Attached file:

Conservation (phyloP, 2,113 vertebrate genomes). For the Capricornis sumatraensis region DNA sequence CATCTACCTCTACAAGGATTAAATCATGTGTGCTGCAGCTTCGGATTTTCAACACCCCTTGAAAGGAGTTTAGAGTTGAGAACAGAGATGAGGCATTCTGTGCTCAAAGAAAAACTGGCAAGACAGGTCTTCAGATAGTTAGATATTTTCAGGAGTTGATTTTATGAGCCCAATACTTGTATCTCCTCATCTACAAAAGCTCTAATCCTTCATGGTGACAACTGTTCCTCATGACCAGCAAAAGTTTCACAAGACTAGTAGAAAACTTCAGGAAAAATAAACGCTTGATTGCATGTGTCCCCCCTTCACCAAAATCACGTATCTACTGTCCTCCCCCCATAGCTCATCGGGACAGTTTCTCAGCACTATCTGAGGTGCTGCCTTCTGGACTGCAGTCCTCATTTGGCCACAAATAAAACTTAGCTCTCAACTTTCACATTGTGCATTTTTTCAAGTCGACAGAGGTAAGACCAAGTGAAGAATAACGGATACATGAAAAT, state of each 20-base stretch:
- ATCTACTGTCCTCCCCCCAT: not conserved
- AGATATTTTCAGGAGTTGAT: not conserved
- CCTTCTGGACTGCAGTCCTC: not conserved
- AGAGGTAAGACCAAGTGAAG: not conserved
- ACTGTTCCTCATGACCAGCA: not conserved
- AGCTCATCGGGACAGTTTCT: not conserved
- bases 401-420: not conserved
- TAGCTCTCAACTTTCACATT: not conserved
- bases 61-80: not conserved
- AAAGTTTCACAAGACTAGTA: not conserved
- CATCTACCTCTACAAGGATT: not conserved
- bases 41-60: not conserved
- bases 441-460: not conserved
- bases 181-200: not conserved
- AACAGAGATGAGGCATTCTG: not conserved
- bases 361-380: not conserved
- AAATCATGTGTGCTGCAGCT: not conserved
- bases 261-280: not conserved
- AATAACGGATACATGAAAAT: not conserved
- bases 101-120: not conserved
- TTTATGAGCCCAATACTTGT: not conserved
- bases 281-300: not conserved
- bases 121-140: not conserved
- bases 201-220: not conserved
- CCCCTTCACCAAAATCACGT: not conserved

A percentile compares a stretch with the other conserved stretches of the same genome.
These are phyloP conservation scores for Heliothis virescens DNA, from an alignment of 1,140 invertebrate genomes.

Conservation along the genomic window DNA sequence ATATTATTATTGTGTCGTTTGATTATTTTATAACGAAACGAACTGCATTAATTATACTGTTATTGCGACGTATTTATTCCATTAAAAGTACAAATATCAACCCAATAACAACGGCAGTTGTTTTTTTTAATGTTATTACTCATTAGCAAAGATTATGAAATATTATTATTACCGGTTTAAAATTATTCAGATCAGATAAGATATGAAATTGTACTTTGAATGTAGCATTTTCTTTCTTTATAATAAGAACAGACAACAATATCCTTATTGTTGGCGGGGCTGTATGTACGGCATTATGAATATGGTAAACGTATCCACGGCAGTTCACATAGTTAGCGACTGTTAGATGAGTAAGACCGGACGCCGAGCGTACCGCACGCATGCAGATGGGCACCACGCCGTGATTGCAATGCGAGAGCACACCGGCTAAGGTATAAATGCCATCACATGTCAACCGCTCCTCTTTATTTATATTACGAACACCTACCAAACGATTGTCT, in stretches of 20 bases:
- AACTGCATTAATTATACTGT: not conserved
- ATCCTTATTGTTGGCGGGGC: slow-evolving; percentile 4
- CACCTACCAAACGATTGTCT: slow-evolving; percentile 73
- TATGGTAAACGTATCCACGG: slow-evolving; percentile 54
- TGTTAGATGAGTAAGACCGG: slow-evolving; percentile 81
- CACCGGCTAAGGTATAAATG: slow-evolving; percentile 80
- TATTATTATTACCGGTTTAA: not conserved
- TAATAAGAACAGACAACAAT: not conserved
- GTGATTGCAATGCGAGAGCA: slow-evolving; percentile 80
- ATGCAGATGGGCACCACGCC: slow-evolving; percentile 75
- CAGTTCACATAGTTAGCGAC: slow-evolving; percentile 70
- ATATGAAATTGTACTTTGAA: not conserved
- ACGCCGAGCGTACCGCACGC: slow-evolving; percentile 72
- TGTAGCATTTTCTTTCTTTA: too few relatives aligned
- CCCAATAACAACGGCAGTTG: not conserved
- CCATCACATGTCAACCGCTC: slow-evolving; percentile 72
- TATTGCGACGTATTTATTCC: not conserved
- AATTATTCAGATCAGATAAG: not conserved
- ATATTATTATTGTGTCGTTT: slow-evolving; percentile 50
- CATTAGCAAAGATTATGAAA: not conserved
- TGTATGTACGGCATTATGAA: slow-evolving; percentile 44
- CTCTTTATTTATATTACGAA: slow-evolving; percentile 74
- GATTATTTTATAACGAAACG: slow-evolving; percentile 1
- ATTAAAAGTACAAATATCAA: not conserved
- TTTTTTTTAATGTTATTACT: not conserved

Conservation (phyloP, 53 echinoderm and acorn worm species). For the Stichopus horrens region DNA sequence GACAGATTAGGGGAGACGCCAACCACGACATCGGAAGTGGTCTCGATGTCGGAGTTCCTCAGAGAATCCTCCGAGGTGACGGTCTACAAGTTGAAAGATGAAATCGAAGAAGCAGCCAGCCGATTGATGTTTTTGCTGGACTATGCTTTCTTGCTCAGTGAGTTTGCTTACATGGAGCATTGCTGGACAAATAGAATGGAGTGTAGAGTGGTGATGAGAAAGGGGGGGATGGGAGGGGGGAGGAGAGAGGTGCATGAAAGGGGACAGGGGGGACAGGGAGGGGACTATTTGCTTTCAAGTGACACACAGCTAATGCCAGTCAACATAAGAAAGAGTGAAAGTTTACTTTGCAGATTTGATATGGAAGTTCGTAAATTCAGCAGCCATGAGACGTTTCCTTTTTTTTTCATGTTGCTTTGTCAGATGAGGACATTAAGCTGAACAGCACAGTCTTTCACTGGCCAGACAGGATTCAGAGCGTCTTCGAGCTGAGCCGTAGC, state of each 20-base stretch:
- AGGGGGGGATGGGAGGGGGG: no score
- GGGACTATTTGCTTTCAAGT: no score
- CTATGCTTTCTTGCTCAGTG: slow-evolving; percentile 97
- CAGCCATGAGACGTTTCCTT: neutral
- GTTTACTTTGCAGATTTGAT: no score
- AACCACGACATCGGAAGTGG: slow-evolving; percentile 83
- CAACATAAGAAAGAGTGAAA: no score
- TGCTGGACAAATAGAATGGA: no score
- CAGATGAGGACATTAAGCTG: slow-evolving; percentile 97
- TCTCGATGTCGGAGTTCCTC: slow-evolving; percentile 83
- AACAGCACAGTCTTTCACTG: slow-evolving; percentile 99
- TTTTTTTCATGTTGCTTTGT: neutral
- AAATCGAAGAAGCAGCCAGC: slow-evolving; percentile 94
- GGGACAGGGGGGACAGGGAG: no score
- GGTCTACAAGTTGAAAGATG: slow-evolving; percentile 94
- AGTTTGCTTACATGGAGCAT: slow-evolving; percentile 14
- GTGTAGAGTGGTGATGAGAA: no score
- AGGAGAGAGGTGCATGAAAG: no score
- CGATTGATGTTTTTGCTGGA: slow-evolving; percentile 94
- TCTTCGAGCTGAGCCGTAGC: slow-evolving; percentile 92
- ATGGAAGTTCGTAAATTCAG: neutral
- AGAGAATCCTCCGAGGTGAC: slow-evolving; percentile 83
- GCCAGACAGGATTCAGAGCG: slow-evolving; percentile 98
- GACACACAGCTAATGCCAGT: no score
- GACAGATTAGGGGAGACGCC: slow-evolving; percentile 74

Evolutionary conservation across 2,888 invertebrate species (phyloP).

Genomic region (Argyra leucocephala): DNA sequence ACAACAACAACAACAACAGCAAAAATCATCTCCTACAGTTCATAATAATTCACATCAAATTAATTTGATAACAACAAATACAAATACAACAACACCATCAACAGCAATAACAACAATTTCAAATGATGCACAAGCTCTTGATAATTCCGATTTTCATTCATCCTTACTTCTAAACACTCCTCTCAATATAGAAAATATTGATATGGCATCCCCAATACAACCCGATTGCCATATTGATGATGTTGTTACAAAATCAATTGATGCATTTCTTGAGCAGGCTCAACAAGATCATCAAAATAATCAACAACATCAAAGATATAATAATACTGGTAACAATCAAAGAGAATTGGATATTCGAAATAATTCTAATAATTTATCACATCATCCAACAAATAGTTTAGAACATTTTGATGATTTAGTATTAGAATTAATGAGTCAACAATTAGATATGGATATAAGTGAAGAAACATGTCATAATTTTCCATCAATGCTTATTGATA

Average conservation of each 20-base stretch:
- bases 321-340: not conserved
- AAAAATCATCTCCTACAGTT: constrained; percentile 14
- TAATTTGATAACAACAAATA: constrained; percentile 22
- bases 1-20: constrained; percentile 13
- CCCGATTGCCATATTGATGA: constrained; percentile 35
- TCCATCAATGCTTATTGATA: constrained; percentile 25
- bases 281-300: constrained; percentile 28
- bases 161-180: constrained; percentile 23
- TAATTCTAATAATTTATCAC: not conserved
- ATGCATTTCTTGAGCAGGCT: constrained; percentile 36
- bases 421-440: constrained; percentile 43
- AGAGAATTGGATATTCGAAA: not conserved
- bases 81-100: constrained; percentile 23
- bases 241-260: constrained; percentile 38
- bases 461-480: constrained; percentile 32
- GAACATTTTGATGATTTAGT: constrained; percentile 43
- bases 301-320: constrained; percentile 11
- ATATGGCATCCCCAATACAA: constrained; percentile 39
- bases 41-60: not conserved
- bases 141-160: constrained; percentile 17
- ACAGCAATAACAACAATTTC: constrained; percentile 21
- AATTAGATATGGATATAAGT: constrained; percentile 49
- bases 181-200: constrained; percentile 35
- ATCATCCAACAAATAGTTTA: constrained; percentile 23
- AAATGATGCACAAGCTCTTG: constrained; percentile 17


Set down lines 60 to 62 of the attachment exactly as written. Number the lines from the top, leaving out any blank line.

- GTTTACTTTGCAGATTTGAT: no score
- AACCACGACATCGGAAGTGG: slow-evolving; percentile 83
- CAACATAAGAAAGAGTGAAA: no score